Friday, February 06, 2009

Fantasies past

From a 1987 article. Oh, the memories of that era:

In 1984 the university's graduate school of business administration began offering a master of business administration degree combined with a master of arts degree in Asian studies. The aim was to fill a gap: Too few American college graduates can speak Japanese as well as offer a solid business background...

During the three-year program, the participants study not only the Japanese language but also the culture and the economic and political history of Japan, in addition to completing the requirements for an M.B.A. program. Six months are spent in Japan, working for a Japanese company and completing a master's thesis.

''We got back from Tokyo on Dec. 9,'' he added. ''We knew enough of the language to continue studying it there, and we got to the point that we could get around Tokyo easily.'' (JLPT 3?)

''I chose it because of claims that the equipment market is closed and I was skeptical,''...for example, that too many American companies have been slow in printing good instructions for equipment in Japanese...

...He found a difference between American and Japanese customers. Americans were satisfied as long as a product functioned properly, he said, but added that ''the Japanese users tore it apart and wanted to know what made it work.''(Wonder why?) NYT Archives 1987.

It seems that any time that the media starts proclaiming that there is a need for more university students to become proficient in a certain field it is time to avoid that field. Even if there should turn out to be a real need for the expertise---in this case there was not---by the time anyone graduates, there will be about 2 zillion other fools who fell for the same line and apply for the 37 real openings. Another fool won't be needed.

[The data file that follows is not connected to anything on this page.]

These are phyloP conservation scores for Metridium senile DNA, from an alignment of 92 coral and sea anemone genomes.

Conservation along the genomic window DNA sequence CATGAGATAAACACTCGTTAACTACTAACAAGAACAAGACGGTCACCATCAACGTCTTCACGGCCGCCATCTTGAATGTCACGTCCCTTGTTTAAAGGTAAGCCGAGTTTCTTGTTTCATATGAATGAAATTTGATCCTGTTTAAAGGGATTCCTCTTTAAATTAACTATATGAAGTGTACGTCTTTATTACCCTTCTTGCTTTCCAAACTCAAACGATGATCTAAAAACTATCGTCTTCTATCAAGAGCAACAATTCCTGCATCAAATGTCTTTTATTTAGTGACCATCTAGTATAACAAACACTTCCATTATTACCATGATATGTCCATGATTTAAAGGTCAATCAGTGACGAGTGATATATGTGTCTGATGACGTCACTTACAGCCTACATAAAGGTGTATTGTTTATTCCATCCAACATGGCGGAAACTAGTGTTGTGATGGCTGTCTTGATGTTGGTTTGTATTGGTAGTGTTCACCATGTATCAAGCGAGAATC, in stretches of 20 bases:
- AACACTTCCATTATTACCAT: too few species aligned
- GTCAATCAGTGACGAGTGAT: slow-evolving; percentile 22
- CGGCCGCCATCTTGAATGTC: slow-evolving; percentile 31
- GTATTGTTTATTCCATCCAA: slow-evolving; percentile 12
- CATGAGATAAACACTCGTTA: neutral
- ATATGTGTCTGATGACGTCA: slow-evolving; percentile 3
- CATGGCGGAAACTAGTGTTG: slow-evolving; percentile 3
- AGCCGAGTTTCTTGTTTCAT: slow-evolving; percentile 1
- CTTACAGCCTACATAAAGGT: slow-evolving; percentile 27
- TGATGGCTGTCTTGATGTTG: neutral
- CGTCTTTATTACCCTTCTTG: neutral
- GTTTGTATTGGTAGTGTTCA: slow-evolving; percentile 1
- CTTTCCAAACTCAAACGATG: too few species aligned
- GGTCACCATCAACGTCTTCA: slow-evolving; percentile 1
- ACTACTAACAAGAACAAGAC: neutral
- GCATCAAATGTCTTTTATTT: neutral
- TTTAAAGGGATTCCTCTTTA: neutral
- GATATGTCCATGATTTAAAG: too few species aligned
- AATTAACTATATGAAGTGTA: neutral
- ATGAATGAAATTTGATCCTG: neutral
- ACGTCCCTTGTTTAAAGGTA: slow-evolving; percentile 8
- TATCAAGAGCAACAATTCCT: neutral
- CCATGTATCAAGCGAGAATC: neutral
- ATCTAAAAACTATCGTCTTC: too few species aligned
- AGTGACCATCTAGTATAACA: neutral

Let's see, in the 80s, there was a big future demand for people with knowledge of Japan and who could also speak Japanese, for lack of familiarity with Japanese language and culture was the reason that US (and other country's) companies had a hard time penetrating the Japanese market. It was all a misunderstanding on the part of stupid, arrogant, ill-mannered, and pushy foreigners. (Of course since many believe that non-Japanese cannot really understand Japan's uniquely unique, deeply mysterious culture, we should have questioned the point of wasting time studying it. Ask Edward Seidensticker.* )

In the late 90s in the US, the press was clamoring for the need for new IT professional. Then the Internet bubble burst, and suddenly there wasn't such a need. At least that field has recovered, mostly because it was a field in which a large number of people with expertise was and is and will be needed. Unlike Japanese Studies.

What will be the next hot field? Tax law specialists to help those who make US tax law pay their own taxes? Going nowhere.

*Seidensticker was a well-know Japanese-English translator, known for his translation of The Tale of Genji and Snow Country, among others. I particularly remember an incident he wrote about years ago. He was in a bar in Tokyo discussing the Tale of Genji with some of the patrons when one half-drunken sod asked him, "Yes, you translated it, but do you REALLY understand it?" implying, of course, that only a Japanese could really understand it. Seidensticker did not especially welcome that fool's comment. Edward had an attitude that many non-Japanese residents of Japan could sympathize with. Others would sympathize with the half-drunken fool and write absurd Japan Times columns defending bigotry.

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